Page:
“Given that I left my wife cackling with Pre-Dominant Harka as they trashed some of the werewolves in a game of Pictionary, I’d say we are.” He laughed as I joined him on the top stair, and together we slipped back into Drake Hall.
“I’m surprised by the number of attendees,” I admitted. “We gave them pretty short notice, and Celestina said almost everyone accepted the invite.”
I didn’t know if it was because they were curious since Drake Hall had never held a party for supernaturals besides vampires, or because they didn’t want to miss the possible politics, but that so many supernaturals had come was a pretty big deal.
“In general, it seems the party is a tremendous success,” Elite Bellus said. “I’d say Killian has solidified his position as the wronged-party-who-is-unfailingly-innocent.” He glanced down at me. “He wouldn’t have been able to pull it off without you, you know.”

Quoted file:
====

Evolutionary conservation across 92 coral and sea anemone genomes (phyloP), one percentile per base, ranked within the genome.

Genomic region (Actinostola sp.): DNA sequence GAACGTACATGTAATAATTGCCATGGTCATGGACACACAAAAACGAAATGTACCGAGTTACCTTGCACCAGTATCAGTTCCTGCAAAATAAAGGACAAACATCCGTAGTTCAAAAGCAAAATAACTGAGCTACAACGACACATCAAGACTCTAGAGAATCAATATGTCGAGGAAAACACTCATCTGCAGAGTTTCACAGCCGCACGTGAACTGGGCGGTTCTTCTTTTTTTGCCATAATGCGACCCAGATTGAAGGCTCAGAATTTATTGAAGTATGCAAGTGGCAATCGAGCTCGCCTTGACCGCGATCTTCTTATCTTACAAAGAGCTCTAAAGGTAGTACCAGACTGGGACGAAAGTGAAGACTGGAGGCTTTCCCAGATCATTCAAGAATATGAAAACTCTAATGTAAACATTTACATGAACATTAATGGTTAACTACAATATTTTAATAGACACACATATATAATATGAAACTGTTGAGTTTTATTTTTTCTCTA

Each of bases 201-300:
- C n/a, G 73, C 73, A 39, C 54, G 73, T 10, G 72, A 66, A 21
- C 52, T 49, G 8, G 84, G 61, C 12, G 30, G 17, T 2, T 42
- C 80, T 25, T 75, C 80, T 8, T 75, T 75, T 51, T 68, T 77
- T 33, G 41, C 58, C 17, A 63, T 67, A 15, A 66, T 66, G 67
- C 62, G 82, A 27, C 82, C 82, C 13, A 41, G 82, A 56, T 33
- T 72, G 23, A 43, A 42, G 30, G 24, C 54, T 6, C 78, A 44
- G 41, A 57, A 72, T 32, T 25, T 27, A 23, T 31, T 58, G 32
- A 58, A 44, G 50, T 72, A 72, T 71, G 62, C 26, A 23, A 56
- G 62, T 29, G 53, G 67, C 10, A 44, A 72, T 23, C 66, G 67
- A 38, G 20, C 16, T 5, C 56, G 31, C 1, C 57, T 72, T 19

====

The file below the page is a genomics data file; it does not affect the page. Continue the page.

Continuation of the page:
“If you’re implying I am Killian’s accessory used to soften up his image I’m afraid I’ll have to challenge you to a killer round of Pictionary,” I warned him.
We strolled across the foyer, and Elite Bellus waved to a few wizards who offered him slight bows. “You have softened him up, but not in the way you’re thinking,” he said.
I furrowed my brow. “What do you mean by that?”
“He’s slower to bring his brutal brand of justice down,” Elite Bellus said. “A year ago, he’d react to any threat that showed even a hint of surfacing. If it were pre-Hazel Killian, this party wouldn’t have happened, and he would have brutally attacked the Night Court and likely killed Queen Nyte and Consort Ira. There would have been a scuffle between vampires and fae, but he would have used the situation to his advantage politically.”